Pot use in Colorado can still get you fired
A court says companies can terminate employees for legal medical or recreational marijuana use because it remains illegal under federal law.
The Colorado Court of Appeals just harshed everyone's buzz on Friday, when it ruled 2-1 that there's no employment protection for medical marijuana users in the state because the federal government still considers the drug illegal. That's bad news for Brandon Coats of Englewood, Colo., a former Dish Network (DISH) phone operator who opened the case by suing for wrongful termination after failing a company drug test in 2010.
Coats was paralyzed in a car crash as a teenager and has been a medical marijuana patient in the state since 2009. Dish Network actually never claimed Coats was impaired on the job. This follows a Washington state Supreme Court ruling that found workers can be fired for using marijuana, even if authorized by the state's medical marijuana law. But these rulings only further muddle the national patchwork of medical and recreational marijuana usage and drug-testing laws.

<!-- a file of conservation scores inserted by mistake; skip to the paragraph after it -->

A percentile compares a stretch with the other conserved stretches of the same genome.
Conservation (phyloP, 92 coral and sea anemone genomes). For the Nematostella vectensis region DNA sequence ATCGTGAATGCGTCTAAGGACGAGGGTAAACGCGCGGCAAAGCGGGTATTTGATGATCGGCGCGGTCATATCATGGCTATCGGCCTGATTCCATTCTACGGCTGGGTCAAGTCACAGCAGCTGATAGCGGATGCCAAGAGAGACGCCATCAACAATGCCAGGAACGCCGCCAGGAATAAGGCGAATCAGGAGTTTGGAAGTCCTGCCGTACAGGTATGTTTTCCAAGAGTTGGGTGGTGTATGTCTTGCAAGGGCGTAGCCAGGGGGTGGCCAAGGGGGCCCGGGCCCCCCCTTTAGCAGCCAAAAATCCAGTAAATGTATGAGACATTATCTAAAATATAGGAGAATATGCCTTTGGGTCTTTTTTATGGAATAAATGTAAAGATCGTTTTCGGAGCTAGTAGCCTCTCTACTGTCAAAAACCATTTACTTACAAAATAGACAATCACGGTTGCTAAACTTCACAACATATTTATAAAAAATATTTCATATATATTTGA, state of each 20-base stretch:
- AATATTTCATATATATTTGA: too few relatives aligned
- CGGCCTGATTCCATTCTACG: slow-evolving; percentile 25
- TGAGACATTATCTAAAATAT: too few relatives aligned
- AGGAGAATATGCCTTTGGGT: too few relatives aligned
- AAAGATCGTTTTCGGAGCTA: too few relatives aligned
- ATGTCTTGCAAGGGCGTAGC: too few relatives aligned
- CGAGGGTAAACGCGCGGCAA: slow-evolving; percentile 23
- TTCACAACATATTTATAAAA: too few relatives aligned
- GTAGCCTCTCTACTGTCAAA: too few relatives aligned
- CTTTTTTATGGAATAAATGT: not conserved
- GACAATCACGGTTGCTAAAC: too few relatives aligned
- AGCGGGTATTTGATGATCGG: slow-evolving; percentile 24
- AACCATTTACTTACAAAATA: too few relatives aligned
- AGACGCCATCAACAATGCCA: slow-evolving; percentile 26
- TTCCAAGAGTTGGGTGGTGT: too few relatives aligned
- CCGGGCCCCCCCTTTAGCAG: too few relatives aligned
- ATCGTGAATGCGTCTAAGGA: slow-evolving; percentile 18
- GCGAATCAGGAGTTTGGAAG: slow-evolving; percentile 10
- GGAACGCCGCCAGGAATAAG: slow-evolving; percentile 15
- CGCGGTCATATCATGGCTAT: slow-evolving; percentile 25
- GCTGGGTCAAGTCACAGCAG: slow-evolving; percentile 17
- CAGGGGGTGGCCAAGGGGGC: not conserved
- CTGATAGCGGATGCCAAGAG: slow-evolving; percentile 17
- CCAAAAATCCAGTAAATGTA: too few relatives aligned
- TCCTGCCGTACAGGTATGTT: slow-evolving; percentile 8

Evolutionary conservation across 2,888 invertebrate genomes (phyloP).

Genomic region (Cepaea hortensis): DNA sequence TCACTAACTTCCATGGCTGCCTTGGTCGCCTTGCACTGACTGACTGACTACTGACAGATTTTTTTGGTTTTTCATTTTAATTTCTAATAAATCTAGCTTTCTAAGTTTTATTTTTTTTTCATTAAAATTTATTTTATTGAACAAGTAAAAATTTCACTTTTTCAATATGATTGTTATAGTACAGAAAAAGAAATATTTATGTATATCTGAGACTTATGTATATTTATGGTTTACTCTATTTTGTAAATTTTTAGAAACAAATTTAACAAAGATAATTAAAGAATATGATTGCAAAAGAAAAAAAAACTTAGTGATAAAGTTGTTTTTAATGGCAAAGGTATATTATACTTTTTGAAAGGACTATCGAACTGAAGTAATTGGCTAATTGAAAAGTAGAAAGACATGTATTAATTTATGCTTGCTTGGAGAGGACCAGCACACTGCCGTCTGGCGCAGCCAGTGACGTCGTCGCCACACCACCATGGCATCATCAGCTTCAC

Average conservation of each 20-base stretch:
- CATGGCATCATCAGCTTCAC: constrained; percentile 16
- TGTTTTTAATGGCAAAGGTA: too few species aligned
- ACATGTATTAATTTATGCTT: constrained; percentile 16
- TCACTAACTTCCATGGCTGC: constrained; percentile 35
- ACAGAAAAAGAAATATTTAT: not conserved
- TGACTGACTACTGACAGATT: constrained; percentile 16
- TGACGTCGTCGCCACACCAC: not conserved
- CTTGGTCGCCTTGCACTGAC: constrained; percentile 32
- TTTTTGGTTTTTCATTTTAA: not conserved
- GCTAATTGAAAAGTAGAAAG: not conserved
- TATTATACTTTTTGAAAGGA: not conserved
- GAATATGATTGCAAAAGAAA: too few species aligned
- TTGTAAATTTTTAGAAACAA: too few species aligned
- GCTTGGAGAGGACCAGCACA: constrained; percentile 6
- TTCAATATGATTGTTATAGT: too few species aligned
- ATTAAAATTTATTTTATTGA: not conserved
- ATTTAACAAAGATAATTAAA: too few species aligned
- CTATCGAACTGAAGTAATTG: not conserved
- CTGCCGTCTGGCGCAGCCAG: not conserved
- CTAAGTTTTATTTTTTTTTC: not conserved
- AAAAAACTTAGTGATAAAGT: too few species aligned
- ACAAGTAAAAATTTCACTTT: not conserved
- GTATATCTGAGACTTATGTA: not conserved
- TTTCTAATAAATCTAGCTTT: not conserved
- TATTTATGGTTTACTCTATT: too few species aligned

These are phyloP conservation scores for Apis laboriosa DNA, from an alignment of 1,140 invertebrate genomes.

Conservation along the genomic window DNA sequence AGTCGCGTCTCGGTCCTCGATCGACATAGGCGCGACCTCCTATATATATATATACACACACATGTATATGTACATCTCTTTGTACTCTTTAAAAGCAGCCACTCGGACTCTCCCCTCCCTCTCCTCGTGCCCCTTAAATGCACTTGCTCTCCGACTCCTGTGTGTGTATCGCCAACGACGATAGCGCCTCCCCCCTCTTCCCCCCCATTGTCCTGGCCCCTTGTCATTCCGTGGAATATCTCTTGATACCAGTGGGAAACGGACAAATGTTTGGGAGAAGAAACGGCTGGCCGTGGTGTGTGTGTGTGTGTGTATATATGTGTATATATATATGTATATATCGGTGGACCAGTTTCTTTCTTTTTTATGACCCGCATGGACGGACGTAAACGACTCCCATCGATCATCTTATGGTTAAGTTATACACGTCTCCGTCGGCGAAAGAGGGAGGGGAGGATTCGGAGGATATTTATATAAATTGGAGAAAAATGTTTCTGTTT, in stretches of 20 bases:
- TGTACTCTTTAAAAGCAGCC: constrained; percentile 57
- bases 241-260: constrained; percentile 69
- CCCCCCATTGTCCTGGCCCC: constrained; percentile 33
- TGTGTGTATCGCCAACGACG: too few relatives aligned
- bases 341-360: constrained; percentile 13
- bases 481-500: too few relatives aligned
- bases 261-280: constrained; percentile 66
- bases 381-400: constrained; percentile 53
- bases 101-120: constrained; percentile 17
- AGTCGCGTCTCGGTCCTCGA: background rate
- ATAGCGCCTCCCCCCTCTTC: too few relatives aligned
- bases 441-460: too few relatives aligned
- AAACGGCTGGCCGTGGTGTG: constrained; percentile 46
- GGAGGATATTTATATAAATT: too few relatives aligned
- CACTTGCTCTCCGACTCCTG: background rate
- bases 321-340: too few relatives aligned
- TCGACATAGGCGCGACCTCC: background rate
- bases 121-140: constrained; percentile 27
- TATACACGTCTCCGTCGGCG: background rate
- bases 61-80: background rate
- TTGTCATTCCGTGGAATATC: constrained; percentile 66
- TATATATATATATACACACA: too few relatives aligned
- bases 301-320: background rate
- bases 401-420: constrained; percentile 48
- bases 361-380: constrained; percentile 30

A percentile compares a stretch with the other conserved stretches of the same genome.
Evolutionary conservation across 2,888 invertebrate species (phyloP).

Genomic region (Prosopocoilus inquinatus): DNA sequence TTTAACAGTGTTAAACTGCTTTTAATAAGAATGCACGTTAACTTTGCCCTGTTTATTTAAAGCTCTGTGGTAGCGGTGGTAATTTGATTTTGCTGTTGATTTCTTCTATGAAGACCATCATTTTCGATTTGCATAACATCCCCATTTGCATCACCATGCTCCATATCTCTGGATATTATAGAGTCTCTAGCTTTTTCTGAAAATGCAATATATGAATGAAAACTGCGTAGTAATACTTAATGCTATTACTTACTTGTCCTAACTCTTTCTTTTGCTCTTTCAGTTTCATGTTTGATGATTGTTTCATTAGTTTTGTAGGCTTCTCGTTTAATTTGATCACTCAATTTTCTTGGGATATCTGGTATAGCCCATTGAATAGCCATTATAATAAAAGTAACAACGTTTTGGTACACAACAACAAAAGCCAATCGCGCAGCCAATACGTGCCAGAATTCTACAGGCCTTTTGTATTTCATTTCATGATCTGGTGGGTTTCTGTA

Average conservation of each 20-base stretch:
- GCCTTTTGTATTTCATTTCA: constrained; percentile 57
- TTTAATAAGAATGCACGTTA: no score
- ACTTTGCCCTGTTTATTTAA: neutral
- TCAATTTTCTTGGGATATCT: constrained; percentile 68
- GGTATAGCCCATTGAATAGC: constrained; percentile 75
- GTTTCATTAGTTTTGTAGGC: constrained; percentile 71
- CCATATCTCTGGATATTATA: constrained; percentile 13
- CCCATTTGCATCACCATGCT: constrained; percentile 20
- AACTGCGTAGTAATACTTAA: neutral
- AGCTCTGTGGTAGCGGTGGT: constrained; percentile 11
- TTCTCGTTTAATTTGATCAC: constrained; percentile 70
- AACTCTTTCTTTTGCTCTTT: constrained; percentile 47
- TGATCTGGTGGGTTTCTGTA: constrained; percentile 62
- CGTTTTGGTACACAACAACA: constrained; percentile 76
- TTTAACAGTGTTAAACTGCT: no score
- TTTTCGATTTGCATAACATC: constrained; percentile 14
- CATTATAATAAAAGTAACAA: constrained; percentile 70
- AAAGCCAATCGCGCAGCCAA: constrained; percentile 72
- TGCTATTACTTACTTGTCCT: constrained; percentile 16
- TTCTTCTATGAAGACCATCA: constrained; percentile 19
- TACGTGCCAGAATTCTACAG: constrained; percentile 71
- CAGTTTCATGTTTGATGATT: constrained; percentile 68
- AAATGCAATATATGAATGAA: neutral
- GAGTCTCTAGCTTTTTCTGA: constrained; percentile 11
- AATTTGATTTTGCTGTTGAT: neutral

The number of American workers who are unemployed because they can't pass a drug test has risen 5.7% since 2007. While marijuana is the most common drug found in employee testing, it showed up in only 68,000 of the 3.4 million drug tests conducted last year.
Still, employers have been loath to let even medicinal marijuana use slide, citing federal law. In September, an appeals court ruled that a Wal-Mart (WMT) in Battle Creek, Mich., had the legal right to fire an employee who was prescribed medical marijuana for his cancer and inoperable brain tumor.
Colorado's Amendment 64 already allowed employers to ban marijuana in the workplace and implement policies restricting their employees' cannabis use. The latest ruling just knocks down the protection for marijuana use as a legal, off-duty activity. That puts increasingly progressive Colorado at odds with typically conservative Arizona, where workers cannot be terminated for lawfully using medical marijuana, unless it would jeopardize an employer's federal licensing or contracts.
There's a chance Colorado could consider a similar workaround in the future, but right now its medical marijuana users are facing the same issues as its 420 partygoers. What they're doing is "legal," but it's not yet legal.
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